By David Alexander
WASHINGTON (Reuters) - Sexual assault is an "insider attack" that is lethal to the U.S. military's culture of discipline and should have been eliminated years ago, the second-highest U.S. officer told a women's military group on Thursday.
"We have worked hard on this but not hard enough," said Admiral James Winnefeld, vice chairman of the Joint Chiefs of Staff, comparing sexual assault to the insider attacks in which Afghan soldiers have turned their weapons on coalition forces.
"Any form of unwanted sexual contact or sexual harassment is a different kind of insider attack that is lethal to our culture, to our morale and to everything we are and everything we stand for," Winnefeld told the 26th Annual Joint Women's Leadership Symposium.
"We will not allow this to go on."
Winnefeld's remarks came as the military is grappling with a spate of embarrassing high-profile sexual assault incidents that have outraged lawmakers and made military leaders appear ineffectual in dealing with the crime.
Officers charged with stamping out sexual assault have been accused of attacking women, drill sergeants have been accused of sexually molesting troopers they are supposed to be training and top generals have triggered angry reactions by overturning sexual assault convictions handed down by court-martial juries.
An annual Pentagon study on the problem estimated that unwanted sexual contact in the military, from groping to rape, jumped by 37 percent in 2012 to 26,000 cases from 19,000 the previous year.
The incidents and alarming statistics have prompted lawmakers on Capitol Hill to consider legislation to force the military to deal more effectively with sex crimes, including taking some steps opposed by the heads of the military services.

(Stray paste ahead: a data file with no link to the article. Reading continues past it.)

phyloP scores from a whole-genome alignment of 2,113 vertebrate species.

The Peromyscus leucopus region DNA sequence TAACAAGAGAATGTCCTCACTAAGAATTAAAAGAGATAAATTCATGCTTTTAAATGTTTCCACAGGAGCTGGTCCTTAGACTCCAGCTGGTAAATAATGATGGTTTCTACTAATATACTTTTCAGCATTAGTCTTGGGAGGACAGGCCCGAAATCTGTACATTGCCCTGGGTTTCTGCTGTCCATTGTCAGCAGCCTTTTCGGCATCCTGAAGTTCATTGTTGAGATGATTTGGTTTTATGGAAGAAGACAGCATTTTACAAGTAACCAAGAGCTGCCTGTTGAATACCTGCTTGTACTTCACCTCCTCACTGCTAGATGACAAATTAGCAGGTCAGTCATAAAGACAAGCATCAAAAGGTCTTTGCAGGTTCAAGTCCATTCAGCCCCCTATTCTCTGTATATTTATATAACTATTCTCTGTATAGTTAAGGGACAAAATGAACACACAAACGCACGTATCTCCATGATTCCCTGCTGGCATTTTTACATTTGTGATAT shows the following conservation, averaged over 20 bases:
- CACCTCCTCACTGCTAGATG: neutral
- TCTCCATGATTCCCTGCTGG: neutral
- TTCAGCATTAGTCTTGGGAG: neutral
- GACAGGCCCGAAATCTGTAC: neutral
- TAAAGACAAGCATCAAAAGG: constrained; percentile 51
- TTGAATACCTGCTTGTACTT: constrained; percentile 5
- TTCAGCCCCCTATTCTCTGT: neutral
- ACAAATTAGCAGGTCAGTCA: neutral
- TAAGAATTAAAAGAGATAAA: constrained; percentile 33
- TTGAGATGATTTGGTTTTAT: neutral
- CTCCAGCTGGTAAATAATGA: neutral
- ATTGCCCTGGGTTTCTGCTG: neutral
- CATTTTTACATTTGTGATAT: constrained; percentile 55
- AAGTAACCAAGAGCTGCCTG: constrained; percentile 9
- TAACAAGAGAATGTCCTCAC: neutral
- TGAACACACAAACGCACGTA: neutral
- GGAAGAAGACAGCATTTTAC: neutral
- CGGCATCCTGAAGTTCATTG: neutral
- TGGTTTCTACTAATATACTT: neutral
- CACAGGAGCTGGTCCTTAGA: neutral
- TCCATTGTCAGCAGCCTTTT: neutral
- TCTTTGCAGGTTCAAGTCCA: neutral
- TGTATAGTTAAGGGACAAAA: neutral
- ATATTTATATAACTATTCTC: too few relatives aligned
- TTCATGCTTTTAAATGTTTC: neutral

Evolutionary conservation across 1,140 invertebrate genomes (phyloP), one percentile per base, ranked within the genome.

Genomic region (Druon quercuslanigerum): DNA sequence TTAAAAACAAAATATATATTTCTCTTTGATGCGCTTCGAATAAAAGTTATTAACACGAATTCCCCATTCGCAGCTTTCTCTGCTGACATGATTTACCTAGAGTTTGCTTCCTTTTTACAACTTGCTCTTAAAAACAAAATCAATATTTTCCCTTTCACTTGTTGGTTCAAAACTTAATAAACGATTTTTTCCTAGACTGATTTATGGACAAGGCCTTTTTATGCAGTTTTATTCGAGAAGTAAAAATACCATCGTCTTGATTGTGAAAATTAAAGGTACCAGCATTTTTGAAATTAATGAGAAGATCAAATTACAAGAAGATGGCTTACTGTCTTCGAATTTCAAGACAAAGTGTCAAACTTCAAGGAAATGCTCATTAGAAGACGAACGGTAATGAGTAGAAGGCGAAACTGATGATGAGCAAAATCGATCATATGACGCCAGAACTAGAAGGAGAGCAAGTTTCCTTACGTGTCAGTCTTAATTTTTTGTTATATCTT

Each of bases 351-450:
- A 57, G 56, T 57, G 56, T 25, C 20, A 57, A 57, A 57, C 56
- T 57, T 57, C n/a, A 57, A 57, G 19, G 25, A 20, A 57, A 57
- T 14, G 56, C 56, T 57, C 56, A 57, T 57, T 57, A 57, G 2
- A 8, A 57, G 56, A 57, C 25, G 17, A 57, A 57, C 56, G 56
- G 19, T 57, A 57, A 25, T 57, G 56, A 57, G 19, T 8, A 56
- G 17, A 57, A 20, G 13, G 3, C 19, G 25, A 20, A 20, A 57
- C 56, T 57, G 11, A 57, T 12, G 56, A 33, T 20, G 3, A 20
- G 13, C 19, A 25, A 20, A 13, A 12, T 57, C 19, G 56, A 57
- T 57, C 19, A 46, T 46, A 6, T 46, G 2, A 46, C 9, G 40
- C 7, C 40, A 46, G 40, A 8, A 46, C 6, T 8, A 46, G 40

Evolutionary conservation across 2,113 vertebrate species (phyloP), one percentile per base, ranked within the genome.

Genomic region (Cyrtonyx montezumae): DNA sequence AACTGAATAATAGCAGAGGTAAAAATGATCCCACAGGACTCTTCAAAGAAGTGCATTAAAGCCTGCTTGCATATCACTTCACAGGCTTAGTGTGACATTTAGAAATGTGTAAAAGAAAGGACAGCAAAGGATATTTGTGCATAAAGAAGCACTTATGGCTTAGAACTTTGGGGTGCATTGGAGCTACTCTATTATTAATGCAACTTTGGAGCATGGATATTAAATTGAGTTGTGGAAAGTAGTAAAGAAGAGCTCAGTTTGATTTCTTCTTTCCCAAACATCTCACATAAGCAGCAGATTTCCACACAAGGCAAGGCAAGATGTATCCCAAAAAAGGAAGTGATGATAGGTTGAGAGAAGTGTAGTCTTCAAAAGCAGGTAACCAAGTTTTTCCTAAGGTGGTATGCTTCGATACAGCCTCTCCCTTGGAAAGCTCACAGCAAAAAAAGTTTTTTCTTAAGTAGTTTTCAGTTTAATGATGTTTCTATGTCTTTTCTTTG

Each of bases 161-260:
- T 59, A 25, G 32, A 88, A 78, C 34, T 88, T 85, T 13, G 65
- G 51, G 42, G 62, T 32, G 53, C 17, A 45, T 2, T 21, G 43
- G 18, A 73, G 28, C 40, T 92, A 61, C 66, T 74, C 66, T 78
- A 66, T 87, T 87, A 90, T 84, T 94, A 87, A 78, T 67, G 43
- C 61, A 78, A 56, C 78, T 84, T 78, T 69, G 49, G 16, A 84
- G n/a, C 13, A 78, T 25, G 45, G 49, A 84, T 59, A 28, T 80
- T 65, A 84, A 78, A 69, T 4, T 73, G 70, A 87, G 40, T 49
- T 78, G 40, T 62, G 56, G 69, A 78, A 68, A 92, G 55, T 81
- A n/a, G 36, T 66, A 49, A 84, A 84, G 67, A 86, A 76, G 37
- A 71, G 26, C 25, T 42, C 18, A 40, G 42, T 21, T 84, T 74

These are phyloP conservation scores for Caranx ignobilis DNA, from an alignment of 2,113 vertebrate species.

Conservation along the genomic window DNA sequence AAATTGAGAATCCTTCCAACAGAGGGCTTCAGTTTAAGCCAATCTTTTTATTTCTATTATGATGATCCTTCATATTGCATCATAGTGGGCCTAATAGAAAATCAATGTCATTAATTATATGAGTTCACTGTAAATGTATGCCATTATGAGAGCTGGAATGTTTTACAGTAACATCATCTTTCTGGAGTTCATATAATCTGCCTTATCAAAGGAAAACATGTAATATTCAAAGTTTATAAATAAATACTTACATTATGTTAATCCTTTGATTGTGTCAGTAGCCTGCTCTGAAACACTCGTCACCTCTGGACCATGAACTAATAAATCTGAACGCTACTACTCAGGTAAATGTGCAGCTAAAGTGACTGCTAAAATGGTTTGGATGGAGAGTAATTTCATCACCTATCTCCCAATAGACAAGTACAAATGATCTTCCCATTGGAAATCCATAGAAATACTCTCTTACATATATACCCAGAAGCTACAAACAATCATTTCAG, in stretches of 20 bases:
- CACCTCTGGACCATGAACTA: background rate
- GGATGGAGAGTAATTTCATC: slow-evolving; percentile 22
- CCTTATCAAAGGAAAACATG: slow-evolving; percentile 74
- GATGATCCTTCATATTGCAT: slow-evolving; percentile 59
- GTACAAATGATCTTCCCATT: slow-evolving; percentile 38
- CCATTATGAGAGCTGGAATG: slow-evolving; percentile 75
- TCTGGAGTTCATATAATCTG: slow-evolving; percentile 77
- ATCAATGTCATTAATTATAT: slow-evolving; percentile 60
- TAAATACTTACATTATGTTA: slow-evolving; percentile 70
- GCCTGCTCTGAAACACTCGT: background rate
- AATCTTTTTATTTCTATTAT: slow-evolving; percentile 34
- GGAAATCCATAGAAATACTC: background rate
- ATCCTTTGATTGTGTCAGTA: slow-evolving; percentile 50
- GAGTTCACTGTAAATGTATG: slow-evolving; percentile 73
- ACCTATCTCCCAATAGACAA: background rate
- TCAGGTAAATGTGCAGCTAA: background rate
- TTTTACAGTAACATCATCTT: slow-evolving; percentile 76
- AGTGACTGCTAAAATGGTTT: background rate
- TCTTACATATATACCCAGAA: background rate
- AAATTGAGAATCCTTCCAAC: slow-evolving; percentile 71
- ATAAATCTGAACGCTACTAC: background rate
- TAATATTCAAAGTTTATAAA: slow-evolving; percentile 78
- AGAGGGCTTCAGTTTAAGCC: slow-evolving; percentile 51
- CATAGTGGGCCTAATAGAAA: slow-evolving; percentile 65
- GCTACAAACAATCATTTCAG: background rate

Senators on the Armed Services Committee took the military chiefs to task over the issue at a hearing on Tuesday, with Republican Senator John McCain, a Vietnam war veteran, telling them he could not "overstate my disgust and disappointment."
In his remarks to military women on Thursday, Winnefeld said the services were working with Congress to assess 22 pending pieces of legislation dealing with the problem. He did not discuss military opposition to the measures, saying only that commanders should be more accountable, not less.
Military leaders have opposed taking responsibility for prosecuting sexual assault out of the chain of command, saying that making commanders less accountable would undermine force readiness and inhibit their ability to enforce unit discipline.
Winnefeld said the service chiefs were tackling the issue from every angle, adding that the most important thing was to "eliminate the sense of impunity the predator may feel."
That can best be done, he said, by ensuring that victims feel comfortable reporting the crime and that all complaints are effectively investigated, prosecuted and punished.
Winnefeld also told the women's group the military was committed to opening up more jobs to women, who are currently barred from certain combat positions or from serving in some jobs in small-unit levels that would put them close to combat.
"The fact of the matter is that you make the whole team better," he said. "Women are an integral part of who we are as a Joint Force and what we're able to accomplish worldwide as a military power"
The Pentagon earlier this year agreed to lift its ban on women in front-line combat jobs. The different branches of the military submitted plans last month to Defense Secretary Chuck Hagel on implementing the removal of the ban by 2016. The services are expected to discuss their plans publicly soon.
(Reporting by David Alexander; Editing by Vicki Allen)